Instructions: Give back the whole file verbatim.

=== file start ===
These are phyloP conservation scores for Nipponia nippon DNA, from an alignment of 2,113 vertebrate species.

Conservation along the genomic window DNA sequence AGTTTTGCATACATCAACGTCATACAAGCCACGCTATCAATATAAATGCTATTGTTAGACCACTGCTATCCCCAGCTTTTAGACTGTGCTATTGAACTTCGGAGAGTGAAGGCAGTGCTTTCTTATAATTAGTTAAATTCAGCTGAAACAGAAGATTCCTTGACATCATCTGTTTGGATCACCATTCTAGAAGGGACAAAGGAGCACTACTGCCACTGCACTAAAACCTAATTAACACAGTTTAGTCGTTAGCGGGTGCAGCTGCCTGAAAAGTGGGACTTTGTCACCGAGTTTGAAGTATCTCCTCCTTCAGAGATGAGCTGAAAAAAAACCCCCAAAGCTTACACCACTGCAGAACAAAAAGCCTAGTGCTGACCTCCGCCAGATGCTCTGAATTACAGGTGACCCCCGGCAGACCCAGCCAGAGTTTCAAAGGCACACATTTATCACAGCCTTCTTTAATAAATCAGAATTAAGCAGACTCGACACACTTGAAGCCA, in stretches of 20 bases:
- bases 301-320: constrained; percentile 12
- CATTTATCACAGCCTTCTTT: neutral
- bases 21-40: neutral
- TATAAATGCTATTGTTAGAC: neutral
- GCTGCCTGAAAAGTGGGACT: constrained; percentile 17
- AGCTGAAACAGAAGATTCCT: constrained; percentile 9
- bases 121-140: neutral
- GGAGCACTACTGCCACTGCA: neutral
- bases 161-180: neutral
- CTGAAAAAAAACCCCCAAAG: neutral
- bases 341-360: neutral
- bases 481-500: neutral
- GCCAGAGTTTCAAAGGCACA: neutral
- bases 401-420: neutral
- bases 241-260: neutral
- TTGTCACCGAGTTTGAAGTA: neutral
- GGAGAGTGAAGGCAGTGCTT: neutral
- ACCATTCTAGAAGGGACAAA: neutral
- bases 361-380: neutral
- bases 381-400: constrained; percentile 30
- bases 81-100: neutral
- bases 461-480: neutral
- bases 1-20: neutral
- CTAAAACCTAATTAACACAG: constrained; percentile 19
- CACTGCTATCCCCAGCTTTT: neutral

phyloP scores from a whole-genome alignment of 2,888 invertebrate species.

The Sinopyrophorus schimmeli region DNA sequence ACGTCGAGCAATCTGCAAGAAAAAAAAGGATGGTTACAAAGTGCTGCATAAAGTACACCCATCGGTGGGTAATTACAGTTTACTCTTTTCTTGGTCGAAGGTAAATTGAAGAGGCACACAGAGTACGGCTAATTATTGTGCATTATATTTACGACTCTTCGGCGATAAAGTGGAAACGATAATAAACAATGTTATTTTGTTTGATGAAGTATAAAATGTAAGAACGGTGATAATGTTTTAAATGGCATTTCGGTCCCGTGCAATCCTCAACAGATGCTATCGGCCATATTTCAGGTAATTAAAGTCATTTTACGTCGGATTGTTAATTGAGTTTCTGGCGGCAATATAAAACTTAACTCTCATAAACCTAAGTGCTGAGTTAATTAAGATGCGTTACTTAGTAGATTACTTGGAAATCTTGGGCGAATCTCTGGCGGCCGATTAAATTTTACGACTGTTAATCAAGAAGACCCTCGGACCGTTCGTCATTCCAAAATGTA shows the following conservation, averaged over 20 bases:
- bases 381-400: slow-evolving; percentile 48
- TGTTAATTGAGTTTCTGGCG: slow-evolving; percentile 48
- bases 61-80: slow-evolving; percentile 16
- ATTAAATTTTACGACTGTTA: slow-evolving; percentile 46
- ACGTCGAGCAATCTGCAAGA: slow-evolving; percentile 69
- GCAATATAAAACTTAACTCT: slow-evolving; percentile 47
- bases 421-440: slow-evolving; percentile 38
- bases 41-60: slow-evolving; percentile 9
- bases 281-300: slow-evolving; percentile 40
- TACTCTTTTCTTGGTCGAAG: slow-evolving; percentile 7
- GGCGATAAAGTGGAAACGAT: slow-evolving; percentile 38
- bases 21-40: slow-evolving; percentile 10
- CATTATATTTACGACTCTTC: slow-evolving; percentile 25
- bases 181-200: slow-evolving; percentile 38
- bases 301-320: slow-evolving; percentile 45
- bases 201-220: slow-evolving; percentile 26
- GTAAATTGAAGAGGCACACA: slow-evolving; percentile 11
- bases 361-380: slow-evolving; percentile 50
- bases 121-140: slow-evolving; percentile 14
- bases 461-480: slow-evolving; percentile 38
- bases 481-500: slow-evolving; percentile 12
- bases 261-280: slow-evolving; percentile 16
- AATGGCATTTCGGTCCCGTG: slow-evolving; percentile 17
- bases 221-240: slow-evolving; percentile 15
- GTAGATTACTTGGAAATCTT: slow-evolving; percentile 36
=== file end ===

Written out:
These are phyloP conservation scores for Nipponia nippon DNA, from an alignment of 2,113 vertebrate species.

Conservation along the genomic window DNA sequence AGTTTTGCATACATCAACGTCATACAAGCCACGCTATCAATATAAATGCTATTGTTAGACCACTGCTATCCCCAGCTTTTAGACTGTGCTATTGAACTTCGGAGAGTGAAGGCAGTGCTTTCTTATAATTAGTTAAATTCAGCTGAAACAGAAGATTCCTTGACATCATCTGTTTGGATCACCATTCTAGAAGGGACAAAGGAGCACTACTGCCACTGCACTAAAACCTAATTAACACAGTTTAGTCGTTAGCGGGTGCAGCTGCCTGAAAAGTGGGACTTTGTCACCGAGTTTGAAGTATCTCCTCCTTCAGAGATGAGCTGAAAAAAAACCCCCAAAGCTTACACCACTGCAGAACAAAAAGCCTAGTGCTGACCTCCGCCAGATGCTCTGAATTACAGGTGACCCCCGGCAGACCCAGCCAGAGTTTCAAAGGCACACATTTATCACAGCCTTCTTTAATAAATCAGAATTAAGCAGACTCGACACACTTGAAGCCA, in stretches of 20 bases:
- bases 301-320: constrained; percentile 12
- CATTTATCACAGCCTTCTTT: neutral
- bases 21-40: neutral
- TATAAATGCTATTGTTAGAC: neutral
- GCTGCCTGAAAAGTGGGACT: constrained; percentile 17
- AGCTGAAACAGAAGATTCCT: constrained; percentile 9
- bases 121-140: neutral
- GGAGCACTACTGCCACTGCA: neutral
- bases 161-180: neutral
- CTGAAAAAAAACCCCCAAAG: neutral
- bases 341-360: neutral
- bases 481-500: neutral
- GCCAGAGTTTCAAAGGCACA: neutral
- bases 401-420: neutral
- bases 241-260: neutral
- TTGTCACCGAGTTTGAAGTA: neutral
- GGAGAGTGAAGGCAGTGCTT: neutral
- ACCATTCTAGAAGGGACAAA: neutral
- bases 361-380: neutral
- bases 381-400: constrained; percentile 30
- bases 81-100: neutral
- bases 461-480: neutral
- bases 1-20: neutral
- CTAAAACCTAATTAACACAG: constrained; percentile 19
- CACTGCTATCCCCAGCTTTT: neutral

phyloP scores from a whole-genome alignment of 2,888 invertebrate species.

The Sinopyrophorus schimmeli region DNA sequence ACGTCGAGCAATCTGCAAGAAAAAAAAGGATGGTTACAAAGTGCTGCATAAAGTACACCCATCGGTGGGTAATTACAGTTTACTCTTTTCTTGGTCGAAGGTAAATTGAAGAGGCACACAGAGTACGGCTAATTATTGTGCATTATATTTACGACTCTTCGGCGATAAAGTGGAAACGATAATAAACAATGTTATTTTGTTTGATGAAGTATAAAATGTAAGAACGGTGATAATGTTTTAAATGGCATTTCGGTCCCGTGCAATCCTCAACAGATGCTATCGGCCATATTTCAGGTAATTAAAGTCATTTTACGTCGGATTGTTAATTGAGTTTCTGGCGGCAATATAAAACTTAACTCTCATAAACCTAAGTGCTGAGTTAATTAAGATGCGTTACTTAGTAGATTACTTGGAAATCTTGGGCGAATCTCTGGCGGCCGATTAAATTTTACGACTGTTAATCAAGAAGACCCTCGGACCGTTCGTCATTCCAAAATGTA shows the following conservation, averaged over 20 bases:
- bases 381-400: slow-evolving; percentile 48
- TGTTAATTGAGTTTCTGGCG: slow-evolving; percentile 48
- bases 61-80: slow-evolving; percentile 16
- ATTAAATTTTACGACTGTTA: slow-evolving; percentile 46
- ACGTCGAGCAATCTGCAAGA: slow-evolving; percentile 69
- GCAATATAAAACTTAACTCT: slow-evolving; percentile 47
- bases 421-440: slow-evolving; percentile 38
- bases 41-60: slow-evolving; percentile 9
- bases 281-300: slow-evolving; percentile 40
- TACTCTTTTCTTGGTCGAAG: slow-evolving; percentile 7
- GGCGATAAAGTGGAAACGAT: slow-evolving; percentile 38
- bases 21-40: slow-evolving; percentile 10
- CATTATATTTACGACTCTTC: slow-evolving; percentile 25
- bases 181-200: slow-evolving; percentile 38
- bases 301-320: slow-evolving; percentile 45
- bases 201-220: slow-evolving; percentile 26
- GTAAATTGAAGAGGCACACA: slow-evolving; percentile 11
- bases 361-380: slow-evolving; percentile 50
- bases 121-140: slow-evolving; percentile 14
- bases 461-480: slow-evolving; percentile 38
- bases 481-500: slow-evolving; percentile 12
- bases 261-280: slow-evolving; percentile 16
- AATGGCATTTCGGTCCCGTG: slow-evolving; percentile 17
- bases 221-240: slow-evolving; percentile 15
- GTAGATTACTTGGAAATCTT: slow-evolving; percentile 36